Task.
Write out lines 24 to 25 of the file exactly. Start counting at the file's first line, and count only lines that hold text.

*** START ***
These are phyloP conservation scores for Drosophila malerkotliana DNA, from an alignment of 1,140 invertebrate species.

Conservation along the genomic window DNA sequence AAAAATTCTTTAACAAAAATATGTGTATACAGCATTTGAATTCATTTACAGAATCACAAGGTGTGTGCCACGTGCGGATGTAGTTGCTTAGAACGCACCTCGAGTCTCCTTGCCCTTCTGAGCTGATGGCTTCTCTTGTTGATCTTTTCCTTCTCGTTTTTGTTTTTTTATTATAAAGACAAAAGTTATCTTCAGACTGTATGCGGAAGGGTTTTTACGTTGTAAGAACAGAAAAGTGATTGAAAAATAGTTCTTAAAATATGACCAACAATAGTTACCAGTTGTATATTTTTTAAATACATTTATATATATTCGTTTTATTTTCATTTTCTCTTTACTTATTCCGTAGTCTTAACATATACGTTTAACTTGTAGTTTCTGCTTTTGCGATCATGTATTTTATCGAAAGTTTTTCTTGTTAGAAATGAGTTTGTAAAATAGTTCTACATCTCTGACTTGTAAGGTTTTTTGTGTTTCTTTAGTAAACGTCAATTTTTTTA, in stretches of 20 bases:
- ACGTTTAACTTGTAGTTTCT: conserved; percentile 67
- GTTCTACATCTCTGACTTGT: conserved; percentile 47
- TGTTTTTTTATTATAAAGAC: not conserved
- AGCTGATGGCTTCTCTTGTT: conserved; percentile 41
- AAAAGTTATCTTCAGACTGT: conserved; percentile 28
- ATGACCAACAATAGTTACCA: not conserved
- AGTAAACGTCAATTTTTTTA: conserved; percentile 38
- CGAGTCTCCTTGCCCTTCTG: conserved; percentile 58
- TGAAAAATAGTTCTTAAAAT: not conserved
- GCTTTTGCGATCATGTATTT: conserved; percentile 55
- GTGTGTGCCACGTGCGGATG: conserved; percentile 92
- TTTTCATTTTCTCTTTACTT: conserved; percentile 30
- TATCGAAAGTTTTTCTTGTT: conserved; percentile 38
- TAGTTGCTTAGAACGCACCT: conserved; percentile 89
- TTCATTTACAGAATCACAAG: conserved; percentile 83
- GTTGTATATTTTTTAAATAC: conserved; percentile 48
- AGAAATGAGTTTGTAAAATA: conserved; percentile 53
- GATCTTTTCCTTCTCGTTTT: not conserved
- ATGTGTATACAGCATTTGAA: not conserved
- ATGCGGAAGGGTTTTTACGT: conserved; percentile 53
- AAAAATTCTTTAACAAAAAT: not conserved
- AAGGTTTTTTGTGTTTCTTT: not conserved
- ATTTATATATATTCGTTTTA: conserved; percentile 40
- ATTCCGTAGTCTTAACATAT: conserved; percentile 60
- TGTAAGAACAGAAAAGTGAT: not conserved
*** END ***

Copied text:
- AAGGTTTTTTGTGTTTCTTT: not conserved
- ATTTATATATATTCGTTTTA: conserved; percentile 40